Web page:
NWRA Releases Study on Expected Outcomes of EPR Programs

NWRA Releases Study on Expected Outcomes of EPR Programs

Arlington, VA – The National Waste & Recycling Association (NWRA) and Eunomia Research & Consulting, an international sustainability consultancy, have released a study of established extended producer responsibility (EPR) programs. The study aims to help educate decision-makers on the efficacy of certain EPR policies.

Challenges with recycling have resulted in increased efforts to pass legislation at both the federal and state level advocating for EPR. While well-intentioned, many of these bills fail to address the root of the problems and also overlook existing recycling programs and their achievements.

“We were glad to partner with Eunomia to identify which EPR policies are most effective at achieving expected goals,” said NWRA President and CEO Darrell Smith. “We hope that this report will drive smart policymaking decisions that increase demand for recycled material.”

The study looked at four expected outcomes of EPR programs based on existing programs in Germany, Italy and France, including increases in recycling rates, increases in recycled content usage, increases in design-for-recycling practices and increases in the market value of collected packaging waste.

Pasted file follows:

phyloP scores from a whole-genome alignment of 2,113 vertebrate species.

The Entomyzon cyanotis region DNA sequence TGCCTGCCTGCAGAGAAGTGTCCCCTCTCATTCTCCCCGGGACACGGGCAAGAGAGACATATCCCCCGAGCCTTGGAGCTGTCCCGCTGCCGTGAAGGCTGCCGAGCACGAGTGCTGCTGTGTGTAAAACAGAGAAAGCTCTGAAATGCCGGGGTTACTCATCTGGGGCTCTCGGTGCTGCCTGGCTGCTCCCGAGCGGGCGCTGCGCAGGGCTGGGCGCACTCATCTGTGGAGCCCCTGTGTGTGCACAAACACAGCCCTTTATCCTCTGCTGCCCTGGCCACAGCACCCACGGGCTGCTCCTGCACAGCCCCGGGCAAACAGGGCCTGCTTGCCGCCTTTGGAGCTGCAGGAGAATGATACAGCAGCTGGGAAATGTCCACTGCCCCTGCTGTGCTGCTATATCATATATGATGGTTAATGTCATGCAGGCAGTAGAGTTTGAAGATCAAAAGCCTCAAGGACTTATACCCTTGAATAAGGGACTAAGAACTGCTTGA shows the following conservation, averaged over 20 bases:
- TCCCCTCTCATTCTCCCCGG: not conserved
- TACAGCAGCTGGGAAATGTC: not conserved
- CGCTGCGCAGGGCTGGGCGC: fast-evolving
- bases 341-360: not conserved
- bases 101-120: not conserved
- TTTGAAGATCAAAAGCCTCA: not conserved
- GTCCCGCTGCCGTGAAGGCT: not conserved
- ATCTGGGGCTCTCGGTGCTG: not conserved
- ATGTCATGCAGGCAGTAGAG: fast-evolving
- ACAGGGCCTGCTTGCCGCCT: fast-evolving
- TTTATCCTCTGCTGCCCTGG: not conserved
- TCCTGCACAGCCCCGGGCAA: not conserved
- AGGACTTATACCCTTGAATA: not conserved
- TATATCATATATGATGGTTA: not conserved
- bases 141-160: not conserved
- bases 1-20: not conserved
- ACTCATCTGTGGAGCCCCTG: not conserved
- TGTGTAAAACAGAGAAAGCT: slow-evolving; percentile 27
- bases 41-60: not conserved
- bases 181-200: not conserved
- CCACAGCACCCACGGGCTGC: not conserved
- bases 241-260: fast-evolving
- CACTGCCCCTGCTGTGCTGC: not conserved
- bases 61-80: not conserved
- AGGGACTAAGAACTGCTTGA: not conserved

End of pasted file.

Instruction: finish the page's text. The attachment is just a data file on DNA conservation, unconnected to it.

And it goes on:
“It is great to see NWRA providing a strong voice on EPR policy as a resource for its members and to inform the wider recycling system in the U.S.,” said Sarah Edwards, head of Eunomia Americas. “We are pleased to provide our knowledge and experience of decades of EPR in Europe to inform the conversation in North America. We hope that this conversation can lead to more thoughtful and effective policy that includes targets and design-for-recycling to create the most effective and efficient recycling system possible.”

NWRA prefers efforts focused on increasing demand for recyclable materials to allow market forces to incentivize recycling. Increased use of post-consumer content is an essential component to increased demand. In circumstances where these efforts are not sufficient to increase demand, EPR may be considered.


The National Waste & Recycling Association (NWRA) represents the private sector waste and recycling services industry. Association members conduct business in all 50 states and include companies that manage waste, recycling and medical waste, equipment manufacturers and distributors, and a variety of other service providers. For more information about NWRA, please visit www.wasterecycling.org.

Brandon Wright
National Waste and Recycling Association